Precisely 50 years ago today, three astronauts blasted off into the achingly blue sky and sped into orbit around Earth. The flight was a crucial stepping stone to the moon landing that occured just nine months later.

That mission was Apollo 7, the first crewed Apollo flight to successfully reach space. It was also the first astronaut launch since the Apollo 1 disaster in January 1967 killed all three passengers during what was supposed to be a routine test.

"The whole credibility of the Apollo program was riding to some extent on that being a smooth flight — as well, of course, as the whole launch schedule after that, which was very aggressive," Michael Neufeld, a space historian at the Smithsonian National Air and Space Museum, told Space.com. [Building Apollo: Photos from Moonshot History]

After the Apollo 1 fire and a Congressional investigation into what had gone wrong, NASA needed a win. So, the agency did what it needed to do to get one, stepping back from the frantic pace of development.

"It forced a top-to-bottom reimagination of the whole project," Neufeld said. NASA changed the command module's wiring, the exit hatches and more, all to make sure that future spacecraft wouldn't result in the same sort of disaster. "It's hard to imagine the lunar landing could have been made, unfortunately, without the deaths of those astronauts."

When the new launch date finally came, astronauts Wally Schirra, Donn Eisele and Walter Cunningham piled into the new command module. This time, the launch went off without any major hitches and the trio orbited Earth for almost 11 days, proving that the Apollo program was safe for humans.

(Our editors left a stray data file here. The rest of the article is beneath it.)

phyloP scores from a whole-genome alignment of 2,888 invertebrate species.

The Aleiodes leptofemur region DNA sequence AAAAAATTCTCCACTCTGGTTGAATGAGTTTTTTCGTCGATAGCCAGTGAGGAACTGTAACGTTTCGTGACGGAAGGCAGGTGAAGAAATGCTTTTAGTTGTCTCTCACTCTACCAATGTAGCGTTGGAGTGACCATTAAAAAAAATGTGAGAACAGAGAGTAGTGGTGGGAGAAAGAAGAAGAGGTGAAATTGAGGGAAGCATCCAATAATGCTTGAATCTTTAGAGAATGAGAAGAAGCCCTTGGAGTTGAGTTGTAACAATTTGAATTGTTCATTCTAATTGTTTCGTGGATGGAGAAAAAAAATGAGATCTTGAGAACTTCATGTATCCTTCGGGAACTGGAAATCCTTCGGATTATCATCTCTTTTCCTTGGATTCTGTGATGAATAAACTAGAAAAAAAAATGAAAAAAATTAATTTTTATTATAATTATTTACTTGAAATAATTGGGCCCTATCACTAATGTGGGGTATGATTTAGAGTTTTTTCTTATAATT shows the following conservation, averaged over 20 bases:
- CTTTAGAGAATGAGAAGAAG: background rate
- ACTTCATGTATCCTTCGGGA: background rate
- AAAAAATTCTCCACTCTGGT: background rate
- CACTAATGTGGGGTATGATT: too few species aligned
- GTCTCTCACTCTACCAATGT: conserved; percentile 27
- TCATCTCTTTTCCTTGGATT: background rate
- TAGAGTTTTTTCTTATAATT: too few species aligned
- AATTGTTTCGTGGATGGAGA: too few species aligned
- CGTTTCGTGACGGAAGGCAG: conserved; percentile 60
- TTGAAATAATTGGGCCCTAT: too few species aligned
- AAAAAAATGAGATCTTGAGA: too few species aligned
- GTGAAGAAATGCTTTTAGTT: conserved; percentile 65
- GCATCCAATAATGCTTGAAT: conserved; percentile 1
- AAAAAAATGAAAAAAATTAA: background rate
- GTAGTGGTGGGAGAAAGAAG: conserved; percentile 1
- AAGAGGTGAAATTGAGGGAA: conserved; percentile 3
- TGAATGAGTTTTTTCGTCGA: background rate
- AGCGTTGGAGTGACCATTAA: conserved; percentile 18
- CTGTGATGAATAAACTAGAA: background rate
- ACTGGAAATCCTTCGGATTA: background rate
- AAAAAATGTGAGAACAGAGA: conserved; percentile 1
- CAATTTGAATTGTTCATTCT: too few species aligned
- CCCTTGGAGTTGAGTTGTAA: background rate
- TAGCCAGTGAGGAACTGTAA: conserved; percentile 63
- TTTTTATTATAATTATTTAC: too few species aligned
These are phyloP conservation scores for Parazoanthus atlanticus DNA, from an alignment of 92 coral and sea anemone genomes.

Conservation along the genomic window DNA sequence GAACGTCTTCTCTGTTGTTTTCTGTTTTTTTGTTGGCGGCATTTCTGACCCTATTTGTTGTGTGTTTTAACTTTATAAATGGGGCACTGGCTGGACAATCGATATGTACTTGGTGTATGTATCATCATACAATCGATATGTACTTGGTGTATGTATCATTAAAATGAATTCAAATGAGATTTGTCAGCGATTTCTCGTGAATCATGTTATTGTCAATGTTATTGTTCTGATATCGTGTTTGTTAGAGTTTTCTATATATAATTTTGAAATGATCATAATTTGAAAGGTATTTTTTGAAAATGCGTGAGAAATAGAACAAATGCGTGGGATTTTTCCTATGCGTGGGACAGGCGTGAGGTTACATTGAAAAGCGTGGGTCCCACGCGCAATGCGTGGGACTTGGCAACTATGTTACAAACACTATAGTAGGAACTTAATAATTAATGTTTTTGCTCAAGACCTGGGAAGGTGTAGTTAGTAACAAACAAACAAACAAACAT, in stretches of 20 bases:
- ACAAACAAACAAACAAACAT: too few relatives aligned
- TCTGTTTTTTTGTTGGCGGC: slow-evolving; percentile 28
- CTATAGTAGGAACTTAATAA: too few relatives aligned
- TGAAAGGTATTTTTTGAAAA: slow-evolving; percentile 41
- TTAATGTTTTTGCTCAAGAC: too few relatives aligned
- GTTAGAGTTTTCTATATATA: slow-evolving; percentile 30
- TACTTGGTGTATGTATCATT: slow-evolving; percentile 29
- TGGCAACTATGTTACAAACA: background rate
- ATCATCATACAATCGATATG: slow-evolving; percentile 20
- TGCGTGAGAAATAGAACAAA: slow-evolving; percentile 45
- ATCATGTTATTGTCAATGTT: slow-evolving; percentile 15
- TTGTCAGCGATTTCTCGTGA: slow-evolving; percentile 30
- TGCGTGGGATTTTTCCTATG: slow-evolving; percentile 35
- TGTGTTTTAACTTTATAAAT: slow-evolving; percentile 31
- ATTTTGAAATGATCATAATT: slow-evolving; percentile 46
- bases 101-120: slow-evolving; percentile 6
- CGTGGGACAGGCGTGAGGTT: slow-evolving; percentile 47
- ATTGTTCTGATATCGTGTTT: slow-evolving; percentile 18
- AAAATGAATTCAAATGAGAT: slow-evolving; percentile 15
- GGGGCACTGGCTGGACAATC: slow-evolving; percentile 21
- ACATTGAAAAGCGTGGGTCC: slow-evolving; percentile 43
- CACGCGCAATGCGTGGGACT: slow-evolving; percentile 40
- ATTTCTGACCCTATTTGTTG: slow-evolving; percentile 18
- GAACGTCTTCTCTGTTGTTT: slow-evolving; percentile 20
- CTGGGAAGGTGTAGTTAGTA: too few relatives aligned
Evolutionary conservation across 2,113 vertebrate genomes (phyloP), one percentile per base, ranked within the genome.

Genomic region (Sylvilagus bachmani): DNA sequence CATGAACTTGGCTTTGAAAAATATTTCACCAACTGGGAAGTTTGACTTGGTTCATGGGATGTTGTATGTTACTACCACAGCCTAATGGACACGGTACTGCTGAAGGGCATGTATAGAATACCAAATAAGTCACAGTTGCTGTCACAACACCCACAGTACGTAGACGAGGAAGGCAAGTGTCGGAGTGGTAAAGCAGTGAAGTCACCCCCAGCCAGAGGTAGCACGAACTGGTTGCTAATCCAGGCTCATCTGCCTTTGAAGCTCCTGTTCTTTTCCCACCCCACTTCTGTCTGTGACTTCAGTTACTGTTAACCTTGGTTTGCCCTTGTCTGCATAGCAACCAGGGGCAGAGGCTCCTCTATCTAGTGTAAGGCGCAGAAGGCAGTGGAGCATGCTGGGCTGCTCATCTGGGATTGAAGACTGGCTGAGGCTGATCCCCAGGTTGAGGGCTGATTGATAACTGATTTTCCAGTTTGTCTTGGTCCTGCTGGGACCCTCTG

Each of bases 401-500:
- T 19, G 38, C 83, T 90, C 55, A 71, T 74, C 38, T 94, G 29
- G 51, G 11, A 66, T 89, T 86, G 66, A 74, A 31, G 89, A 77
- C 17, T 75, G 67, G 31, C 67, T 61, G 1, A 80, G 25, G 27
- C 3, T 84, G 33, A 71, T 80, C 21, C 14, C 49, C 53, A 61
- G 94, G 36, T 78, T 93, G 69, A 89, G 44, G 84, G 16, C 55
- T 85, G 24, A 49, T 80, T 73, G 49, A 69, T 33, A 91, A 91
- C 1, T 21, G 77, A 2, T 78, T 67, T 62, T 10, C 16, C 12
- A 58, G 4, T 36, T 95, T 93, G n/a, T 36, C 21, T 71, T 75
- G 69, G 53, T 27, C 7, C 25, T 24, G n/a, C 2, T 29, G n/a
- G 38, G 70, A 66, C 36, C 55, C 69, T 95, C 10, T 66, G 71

But while it may have been safe, it definitely wasn't pleasant. All three men caught colds in the close confines of the command module, and they didn't handle the sniffles graciously. (Colds in space are particularly unpleasant, because without gravity, fluids don't move through the body the way they do on Earth.)

The astronauts spent large parts of the mission acting cranky with controllers on the ground and protesting their assignments. When it came time to land again, they refused to wear their helmets, which would have stopped them from blowing their noses. NASA ground personnel didn't take kindly to the insubordination, and none of the three astronauts made it onto a future mission.

"Certainly, it gave the message to the astronauts: Stay in line or risk not being able to fly again," Neufeld said of the debacle.

One moment of tension came from another factor that set Apollo 7 apart: The mission was the first time humans broadcast live television from space. At one point during the flight, Schirra canceled a scheduled broadcast because the equipment wasn't ready. Nevertheless, live video footage has now become a mainstay for NASA missions.

Apollo 7's success took place against a backdrop of national tension, including high-profile assassinations and widespread protests against the war in Vietnam, Neufeld said. But although this mission was an important achievement technologically and ensured the success of the Apollo program, it didn't sell the U.S. public on the idea of spending so much money on the project.

"One of the favorite illusions that Americans like to have is that everyone was united by the moon landing," Neufeld said. "The reality is that there was a lot of dissent."

Email Meghan Bartels at mbartels@space.com or follow her @meghanbartels. Follow us @Spacedotcom and Facebook. Original article on Space.com.